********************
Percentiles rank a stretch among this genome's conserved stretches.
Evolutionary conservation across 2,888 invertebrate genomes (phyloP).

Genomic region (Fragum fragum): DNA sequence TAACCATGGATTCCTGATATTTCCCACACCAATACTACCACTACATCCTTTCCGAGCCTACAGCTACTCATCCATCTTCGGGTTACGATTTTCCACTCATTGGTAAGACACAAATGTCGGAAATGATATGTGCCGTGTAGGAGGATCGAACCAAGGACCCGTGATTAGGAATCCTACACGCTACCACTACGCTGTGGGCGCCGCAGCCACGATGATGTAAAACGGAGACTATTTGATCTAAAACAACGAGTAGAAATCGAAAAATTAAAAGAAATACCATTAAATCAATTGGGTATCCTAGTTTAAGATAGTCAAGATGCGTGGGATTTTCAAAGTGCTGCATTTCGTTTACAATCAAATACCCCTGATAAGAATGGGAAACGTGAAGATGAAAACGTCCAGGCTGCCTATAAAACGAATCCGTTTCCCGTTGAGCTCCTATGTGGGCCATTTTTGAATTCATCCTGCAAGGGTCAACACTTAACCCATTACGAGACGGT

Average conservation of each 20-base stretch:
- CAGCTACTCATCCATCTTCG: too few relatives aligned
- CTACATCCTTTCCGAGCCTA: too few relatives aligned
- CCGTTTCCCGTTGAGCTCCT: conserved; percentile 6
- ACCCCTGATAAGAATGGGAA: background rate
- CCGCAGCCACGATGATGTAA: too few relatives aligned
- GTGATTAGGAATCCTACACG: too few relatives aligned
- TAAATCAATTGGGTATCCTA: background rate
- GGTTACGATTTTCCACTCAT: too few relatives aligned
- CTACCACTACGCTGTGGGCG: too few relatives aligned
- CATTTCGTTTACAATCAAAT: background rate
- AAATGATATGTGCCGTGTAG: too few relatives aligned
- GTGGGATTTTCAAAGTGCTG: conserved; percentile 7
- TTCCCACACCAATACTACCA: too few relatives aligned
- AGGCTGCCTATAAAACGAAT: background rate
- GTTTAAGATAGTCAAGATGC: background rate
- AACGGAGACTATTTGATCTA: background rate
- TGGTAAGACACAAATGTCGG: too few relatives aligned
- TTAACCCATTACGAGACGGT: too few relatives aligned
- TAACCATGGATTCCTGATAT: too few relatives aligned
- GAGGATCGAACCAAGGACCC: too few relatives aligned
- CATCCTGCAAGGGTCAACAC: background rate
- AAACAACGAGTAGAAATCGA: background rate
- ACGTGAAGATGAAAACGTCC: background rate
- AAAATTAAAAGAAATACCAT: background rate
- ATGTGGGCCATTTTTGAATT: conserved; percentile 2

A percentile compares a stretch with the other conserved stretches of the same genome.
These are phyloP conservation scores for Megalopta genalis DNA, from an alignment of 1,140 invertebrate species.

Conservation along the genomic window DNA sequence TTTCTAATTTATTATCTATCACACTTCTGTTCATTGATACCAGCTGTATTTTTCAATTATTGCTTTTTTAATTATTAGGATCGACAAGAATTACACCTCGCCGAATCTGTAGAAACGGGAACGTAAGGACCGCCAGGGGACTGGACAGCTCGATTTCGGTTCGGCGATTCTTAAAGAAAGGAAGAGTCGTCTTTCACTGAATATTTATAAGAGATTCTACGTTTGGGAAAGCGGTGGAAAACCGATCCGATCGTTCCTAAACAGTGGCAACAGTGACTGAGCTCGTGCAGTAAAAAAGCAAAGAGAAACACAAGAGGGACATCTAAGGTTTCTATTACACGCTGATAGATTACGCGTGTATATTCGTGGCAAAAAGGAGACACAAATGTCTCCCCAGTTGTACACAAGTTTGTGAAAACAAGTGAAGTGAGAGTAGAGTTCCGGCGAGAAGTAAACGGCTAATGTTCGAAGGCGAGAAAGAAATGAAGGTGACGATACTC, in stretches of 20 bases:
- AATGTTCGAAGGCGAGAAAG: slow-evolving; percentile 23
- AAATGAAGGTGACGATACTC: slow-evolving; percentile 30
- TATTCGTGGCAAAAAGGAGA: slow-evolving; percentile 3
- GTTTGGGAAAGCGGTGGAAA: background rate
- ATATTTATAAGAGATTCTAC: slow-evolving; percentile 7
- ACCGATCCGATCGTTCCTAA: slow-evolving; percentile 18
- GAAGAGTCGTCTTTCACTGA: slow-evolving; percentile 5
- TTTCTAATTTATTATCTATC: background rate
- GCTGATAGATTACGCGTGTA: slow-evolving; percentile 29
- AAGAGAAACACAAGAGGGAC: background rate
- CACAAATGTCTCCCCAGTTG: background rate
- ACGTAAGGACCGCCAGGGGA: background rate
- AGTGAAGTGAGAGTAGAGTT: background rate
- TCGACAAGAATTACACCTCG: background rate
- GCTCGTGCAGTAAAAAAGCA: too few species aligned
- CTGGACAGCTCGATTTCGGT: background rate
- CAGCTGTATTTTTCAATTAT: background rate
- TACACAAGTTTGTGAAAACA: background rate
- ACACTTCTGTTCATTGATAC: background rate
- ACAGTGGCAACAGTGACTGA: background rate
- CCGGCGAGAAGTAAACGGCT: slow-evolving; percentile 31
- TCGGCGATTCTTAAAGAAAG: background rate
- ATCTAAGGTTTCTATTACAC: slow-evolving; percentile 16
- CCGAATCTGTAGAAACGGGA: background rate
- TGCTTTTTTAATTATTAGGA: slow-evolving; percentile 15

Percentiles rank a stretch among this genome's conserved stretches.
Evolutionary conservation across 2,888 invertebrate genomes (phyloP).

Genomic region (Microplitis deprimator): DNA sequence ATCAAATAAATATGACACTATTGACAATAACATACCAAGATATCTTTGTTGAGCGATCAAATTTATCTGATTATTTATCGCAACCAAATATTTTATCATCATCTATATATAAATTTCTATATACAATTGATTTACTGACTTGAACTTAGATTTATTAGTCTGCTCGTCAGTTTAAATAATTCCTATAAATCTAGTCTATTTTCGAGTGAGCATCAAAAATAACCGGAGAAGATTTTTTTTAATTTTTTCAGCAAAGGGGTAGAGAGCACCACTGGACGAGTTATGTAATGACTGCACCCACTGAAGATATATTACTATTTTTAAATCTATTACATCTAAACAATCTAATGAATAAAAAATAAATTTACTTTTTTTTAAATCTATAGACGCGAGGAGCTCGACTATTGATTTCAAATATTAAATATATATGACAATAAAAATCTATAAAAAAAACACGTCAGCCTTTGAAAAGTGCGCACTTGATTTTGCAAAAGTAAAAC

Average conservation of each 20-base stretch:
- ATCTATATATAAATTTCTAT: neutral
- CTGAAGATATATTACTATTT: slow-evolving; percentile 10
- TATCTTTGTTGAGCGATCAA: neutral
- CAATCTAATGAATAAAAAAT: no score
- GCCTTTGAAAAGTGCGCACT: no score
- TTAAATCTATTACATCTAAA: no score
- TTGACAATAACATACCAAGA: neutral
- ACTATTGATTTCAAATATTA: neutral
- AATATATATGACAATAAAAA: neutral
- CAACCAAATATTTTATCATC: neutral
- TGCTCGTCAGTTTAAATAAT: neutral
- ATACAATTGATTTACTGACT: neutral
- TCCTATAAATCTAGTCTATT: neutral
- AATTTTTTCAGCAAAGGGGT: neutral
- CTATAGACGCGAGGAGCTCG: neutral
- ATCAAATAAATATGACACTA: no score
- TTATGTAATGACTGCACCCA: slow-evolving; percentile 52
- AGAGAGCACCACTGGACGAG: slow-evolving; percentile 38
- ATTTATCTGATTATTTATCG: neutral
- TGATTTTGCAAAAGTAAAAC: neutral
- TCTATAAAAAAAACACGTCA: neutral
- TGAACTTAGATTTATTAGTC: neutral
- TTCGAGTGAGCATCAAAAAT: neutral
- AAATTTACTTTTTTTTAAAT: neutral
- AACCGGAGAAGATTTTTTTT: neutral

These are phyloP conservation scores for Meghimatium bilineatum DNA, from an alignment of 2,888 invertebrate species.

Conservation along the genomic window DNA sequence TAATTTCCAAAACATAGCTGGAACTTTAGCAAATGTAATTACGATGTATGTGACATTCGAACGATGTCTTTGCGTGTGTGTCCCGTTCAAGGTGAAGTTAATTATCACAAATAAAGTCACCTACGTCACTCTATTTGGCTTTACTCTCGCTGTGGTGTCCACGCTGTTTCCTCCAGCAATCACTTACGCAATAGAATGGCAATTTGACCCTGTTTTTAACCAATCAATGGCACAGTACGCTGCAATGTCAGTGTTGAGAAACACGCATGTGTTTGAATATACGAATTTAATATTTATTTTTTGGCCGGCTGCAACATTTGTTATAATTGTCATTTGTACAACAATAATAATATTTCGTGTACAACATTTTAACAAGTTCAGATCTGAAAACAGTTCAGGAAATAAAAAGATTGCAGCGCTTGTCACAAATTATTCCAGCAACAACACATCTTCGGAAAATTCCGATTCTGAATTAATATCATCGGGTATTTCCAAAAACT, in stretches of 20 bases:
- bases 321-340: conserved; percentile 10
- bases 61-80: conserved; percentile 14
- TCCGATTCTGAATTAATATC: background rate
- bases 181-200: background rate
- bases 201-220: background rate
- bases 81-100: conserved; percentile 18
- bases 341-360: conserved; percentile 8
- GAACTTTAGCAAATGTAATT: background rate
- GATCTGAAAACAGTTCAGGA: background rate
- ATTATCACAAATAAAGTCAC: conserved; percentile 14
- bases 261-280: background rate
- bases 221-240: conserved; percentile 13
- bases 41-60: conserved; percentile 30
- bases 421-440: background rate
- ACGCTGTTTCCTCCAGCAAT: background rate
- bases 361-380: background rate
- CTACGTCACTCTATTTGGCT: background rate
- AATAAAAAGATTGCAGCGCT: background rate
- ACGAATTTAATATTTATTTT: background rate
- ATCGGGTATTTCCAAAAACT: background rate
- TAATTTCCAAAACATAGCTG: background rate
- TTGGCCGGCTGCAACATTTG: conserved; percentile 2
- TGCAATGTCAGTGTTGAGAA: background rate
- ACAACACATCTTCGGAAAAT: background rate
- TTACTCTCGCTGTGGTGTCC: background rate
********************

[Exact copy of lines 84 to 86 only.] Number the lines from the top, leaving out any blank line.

- TTCGAGTGAGCATCAAAAAT: neutral
- AAATTTACTTTTTTTTAAAT: neutral
- AACCGGAGAAGATTTTTTTT: neutral